Thailand's silk industry has successfully developed a new eco-friendly material called Eri silk from cassava-fed silkworms.
Unlike traditional Thai silk derived from silkworms that eat mulberry leaves, Eri silkworms feed on cassava and castor leaves.
"Eri silk is produced by wild silkworms that originated in northeastern India. They were first brought to Thailand about 40 years ago," said Prof Tipvadee Attathom.
They normally feed on castor leaves, but Thai cassava farmers later fed them cassava leaves, which are abundant in many parts of the country.
Normally, cassava root is used to process animal feed as well as in the ethanol industry, but the leaves are discarded because they worthless.
But Prof Tipvadee saw that the leaves could be used to cultivate silkworms.
This realisation led to a research project by Kasetsart University's entomology department at the Kamphaeng Saen campus in Nakhon Pathom province.
"My inspiration to do this research came about because I needed to help both cassava farmers gain more income and time with their family and make the best use of the cassava plant, which is a major crop in Thailand," said Prof Tipvadee.
She said the humid atmosphere of the North and the northern Central Plains, especially Lampang, Chiang Mai, Chiang Rai, Uthai Thani and Nakhon Sawan provinces, are better suited to raising Eri silkworms than are other regions.
The Eri silk project has created new knowledge about integrating the supply chain - from raising the Eri silkworms to spinning and weaving to the finished products.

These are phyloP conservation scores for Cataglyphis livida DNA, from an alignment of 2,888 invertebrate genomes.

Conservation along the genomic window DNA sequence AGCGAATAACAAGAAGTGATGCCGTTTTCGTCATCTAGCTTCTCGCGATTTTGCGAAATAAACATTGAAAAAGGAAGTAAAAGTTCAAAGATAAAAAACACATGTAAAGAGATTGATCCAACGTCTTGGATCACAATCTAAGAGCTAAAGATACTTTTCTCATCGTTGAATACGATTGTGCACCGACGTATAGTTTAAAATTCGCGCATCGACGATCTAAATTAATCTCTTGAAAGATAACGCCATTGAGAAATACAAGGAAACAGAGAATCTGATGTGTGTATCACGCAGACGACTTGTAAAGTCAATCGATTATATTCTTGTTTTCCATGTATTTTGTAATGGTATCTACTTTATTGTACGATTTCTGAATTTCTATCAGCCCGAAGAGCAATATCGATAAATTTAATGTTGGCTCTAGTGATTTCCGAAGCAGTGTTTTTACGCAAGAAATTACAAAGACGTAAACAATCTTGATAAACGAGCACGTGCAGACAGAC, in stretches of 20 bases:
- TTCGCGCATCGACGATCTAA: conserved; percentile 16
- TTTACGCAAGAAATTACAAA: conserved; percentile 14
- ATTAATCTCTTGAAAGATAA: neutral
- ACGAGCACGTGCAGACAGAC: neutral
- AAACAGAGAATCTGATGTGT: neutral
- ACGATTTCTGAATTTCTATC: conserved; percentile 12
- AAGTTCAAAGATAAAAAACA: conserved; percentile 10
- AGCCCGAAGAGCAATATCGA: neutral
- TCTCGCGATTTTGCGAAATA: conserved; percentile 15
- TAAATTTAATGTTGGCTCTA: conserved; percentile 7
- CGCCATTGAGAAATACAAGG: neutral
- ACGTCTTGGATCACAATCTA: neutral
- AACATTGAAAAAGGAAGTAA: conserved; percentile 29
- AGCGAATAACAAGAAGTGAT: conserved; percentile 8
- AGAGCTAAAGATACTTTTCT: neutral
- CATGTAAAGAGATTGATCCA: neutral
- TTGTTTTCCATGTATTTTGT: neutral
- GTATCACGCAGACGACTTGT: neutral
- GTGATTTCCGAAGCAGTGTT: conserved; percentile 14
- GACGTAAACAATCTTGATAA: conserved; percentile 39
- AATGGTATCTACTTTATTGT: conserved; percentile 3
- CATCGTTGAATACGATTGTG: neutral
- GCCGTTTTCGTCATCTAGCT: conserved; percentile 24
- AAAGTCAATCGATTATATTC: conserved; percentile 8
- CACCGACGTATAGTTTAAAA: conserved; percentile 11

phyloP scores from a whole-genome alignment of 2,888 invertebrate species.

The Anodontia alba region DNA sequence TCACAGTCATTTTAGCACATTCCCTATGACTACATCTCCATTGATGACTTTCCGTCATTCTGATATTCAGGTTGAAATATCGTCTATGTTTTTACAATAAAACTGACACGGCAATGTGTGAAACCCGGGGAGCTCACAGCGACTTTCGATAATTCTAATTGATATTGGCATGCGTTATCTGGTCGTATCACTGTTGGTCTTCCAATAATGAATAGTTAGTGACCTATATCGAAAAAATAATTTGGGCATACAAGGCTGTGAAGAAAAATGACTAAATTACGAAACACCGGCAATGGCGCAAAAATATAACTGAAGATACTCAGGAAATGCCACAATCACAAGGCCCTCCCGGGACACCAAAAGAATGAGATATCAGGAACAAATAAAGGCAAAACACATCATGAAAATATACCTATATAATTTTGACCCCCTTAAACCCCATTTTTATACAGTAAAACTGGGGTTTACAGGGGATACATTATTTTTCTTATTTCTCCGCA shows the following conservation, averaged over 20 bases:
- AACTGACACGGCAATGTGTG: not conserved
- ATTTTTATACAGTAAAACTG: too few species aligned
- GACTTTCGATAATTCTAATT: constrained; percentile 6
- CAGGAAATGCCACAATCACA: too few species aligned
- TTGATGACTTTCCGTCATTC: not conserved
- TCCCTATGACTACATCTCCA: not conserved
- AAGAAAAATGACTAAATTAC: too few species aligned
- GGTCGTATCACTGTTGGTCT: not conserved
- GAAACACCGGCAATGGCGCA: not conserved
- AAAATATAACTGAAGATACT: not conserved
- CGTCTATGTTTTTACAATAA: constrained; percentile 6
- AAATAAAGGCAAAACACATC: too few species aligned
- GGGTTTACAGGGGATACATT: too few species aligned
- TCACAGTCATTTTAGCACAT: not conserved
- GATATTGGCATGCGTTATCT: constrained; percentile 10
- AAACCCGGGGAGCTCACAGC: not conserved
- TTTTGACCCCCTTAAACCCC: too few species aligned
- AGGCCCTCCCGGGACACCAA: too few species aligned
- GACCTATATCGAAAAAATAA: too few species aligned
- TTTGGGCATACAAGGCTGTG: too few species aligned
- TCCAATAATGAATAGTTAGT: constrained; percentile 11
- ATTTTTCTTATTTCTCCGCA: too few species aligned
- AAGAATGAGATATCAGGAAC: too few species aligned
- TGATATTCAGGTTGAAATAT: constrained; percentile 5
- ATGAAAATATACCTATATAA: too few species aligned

There are now 35 Eri silk farm groups participating in the project as well as several textile firms.
"We've joined hands with Spun Silk World Co to develop Eri silk yarn to meet eco-product standards such as the Peace Silk trademark," said Prof Tipvadee.
She said the cocoon collection process allows silkworms to leave their cocoons harmlessly.
Eri yarn has a special non-glossy texture, is lightweight and does not wrinkle easily so dry-cleaning is not a must - qualities that have made the new fabric popular worldwide, especially in Europe and Japan.
"Besides creating a new product for the Thai textile industry, we need to introduce it to the market, as it will not only benefit the agricultural sector but also boost the fashion and textile industries in the long term," said Prof Tipvadee.
The Eri silk project is among 16 that received a 2012 award from the Thailand Research Fund (TRF).
TRF director Sawasd Tantaratana said the awards are aimed at encouraging more research to develop the country by encouraging not only researchers but also villagers and communities to come up with innovative projects.
"Thailand lags in technology development as well as in innovation, and this prevents it from competing with other countries that have lower labour costs," he said.
"So it's essential to accelerate research and development activities while at the same time strengthening communities."
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Writer: Yotsawadee Jarungjirakiat